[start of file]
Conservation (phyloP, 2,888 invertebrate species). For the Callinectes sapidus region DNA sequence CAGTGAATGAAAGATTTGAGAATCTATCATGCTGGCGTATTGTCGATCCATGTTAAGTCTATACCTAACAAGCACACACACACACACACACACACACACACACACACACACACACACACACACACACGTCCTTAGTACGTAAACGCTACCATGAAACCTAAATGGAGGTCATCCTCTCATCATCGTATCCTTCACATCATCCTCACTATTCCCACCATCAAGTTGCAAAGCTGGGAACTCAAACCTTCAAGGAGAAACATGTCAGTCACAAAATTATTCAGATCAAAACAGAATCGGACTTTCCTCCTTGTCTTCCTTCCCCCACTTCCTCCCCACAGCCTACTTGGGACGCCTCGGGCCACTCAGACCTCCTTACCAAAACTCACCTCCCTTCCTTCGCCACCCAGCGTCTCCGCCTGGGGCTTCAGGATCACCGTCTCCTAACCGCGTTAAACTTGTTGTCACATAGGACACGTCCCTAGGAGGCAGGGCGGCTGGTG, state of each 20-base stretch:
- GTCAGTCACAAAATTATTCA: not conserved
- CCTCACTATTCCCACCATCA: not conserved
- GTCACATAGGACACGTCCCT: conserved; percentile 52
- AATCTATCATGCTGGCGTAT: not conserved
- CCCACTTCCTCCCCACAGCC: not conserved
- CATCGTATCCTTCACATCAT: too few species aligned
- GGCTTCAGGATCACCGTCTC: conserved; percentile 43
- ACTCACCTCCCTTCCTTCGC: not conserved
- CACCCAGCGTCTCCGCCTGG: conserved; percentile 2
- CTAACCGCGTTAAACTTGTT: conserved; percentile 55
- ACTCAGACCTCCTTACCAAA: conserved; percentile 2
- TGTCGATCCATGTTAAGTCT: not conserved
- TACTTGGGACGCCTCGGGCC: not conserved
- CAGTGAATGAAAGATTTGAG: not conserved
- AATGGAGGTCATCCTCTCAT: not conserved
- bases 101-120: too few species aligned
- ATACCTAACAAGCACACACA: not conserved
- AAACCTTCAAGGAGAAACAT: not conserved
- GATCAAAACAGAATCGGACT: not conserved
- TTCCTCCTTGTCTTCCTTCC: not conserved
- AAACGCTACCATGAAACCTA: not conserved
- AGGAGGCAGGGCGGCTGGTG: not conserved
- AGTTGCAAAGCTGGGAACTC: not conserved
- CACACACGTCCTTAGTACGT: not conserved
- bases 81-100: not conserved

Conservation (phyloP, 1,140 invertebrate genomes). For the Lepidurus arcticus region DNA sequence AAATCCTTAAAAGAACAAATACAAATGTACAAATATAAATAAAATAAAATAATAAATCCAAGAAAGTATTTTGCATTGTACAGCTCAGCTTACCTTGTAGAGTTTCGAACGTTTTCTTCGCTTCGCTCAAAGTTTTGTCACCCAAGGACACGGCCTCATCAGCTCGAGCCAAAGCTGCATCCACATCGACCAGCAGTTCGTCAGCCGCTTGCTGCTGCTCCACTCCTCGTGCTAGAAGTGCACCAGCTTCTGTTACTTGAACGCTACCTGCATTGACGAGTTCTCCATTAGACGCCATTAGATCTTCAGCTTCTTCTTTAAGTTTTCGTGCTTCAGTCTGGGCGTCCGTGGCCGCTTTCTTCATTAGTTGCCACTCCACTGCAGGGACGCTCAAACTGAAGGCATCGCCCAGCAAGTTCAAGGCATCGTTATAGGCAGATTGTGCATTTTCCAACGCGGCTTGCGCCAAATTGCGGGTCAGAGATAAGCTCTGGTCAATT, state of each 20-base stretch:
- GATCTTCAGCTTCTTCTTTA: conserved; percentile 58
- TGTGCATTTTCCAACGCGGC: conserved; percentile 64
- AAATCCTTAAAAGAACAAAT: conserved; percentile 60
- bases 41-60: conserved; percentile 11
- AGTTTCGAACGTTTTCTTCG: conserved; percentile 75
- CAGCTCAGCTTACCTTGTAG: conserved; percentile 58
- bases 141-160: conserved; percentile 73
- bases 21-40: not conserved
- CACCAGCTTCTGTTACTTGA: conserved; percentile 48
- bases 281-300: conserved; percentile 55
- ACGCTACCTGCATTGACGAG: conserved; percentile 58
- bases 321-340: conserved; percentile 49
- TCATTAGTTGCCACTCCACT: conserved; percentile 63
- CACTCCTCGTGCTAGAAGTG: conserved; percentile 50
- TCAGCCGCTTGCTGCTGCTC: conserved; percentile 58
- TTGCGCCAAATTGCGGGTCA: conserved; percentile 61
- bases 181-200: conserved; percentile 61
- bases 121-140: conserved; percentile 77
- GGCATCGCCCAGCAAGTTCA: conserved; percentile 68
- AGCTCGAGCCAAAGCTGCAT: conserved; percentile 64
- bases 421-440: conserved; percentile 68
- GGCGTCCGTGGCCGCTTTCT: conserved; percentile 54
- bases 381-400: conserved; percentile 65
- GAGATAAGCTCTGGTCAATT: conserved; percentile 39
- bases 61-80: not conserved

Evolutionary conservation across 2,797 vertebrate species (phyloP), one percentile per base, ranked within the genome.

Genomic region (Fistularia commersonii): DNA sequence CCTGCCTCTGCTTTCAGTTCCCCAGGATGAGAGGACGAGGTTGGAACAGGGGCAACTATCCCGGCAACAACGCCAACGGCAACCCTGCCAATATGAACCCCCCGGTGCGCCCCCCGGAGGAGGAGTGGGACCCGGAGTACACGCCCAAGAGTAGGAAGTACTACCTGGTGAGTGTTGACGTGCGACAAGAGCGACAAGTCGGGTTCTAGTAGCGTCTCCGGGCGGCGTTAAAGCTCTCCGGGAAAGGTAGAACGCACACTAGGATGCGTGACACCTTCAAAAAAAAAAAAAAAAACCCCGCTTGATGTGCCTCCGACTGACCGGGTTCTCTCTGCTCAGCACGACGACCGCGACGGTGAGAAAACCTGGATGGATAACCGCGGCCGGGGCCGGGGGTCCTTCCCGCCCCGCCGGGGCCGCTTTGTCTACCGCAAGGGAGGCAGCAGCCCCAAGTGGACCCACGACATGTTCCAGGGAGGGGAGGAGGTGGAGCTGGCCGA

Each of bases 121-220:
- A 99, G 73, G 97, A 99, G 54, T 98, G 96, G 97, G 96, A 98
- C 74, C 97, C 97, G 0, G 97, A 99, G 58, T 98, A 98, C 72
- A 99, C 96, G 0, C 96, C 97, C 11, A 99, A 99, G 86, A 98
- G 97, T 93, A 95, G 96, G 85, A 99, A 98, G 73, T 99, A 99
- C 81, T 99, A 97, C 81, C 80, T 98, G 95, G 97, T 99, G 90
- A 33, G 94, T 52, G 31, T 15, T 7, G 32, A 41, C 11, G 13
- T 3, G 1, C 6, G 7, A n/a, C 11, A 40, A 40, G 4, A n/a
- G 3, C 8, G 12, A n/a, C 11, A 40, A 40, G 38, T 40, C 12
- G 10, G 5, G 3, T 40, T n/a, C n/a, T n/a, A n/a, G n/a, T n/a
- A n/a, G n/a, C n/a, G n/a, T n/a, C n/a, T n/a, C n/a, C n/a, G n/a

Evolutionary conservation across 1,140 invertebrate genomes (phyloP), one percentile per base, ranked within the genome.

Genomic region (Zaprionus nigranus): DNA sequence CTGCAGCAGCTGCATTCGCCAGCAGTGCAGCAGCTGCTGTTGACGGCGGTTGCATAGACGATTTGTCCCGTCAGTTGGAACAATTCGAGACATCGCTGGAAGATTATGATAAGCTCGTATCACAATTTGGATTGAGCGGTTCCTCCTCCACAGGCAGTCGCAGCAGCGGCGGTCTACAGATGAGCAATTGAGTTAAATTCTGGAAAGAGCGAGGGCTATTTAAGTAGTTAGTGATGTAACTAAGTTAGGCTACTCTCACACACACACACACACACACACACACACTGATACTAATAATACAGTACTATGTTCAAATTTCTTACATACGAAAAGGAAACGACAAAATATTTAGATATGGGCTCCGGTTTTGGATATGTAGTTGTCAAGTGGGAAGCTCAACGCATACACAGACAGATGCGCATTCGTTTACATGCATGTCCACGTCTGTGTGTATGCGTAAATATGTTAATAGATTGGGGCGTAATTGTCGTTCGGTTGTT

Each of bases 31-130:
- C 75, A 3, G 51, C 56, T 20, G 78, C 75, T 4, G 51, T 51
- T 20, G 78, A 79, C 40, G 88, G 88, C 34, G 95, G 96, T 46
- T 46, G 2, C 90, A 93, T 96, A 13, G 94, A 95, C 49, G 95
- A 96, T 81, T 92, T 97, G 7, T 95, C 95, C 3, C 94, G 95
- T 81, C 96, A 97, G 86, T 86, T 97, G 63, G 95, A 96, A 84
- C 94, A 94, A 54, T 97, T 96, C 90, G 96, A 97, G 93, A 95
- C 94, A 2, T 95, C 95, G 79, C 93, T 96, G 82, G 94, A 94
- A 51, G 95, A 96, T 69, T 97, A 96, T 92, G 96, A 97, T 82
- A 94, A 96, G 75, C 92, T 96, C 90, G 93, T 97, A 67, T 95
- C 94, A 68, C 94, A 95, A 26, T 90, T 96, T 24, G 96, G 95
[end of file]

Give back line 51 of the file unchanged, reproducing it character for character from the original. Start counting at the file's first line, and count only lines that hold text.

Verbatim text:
- GAGATAAGCTCTGGTCAATT: conserved; percentile 39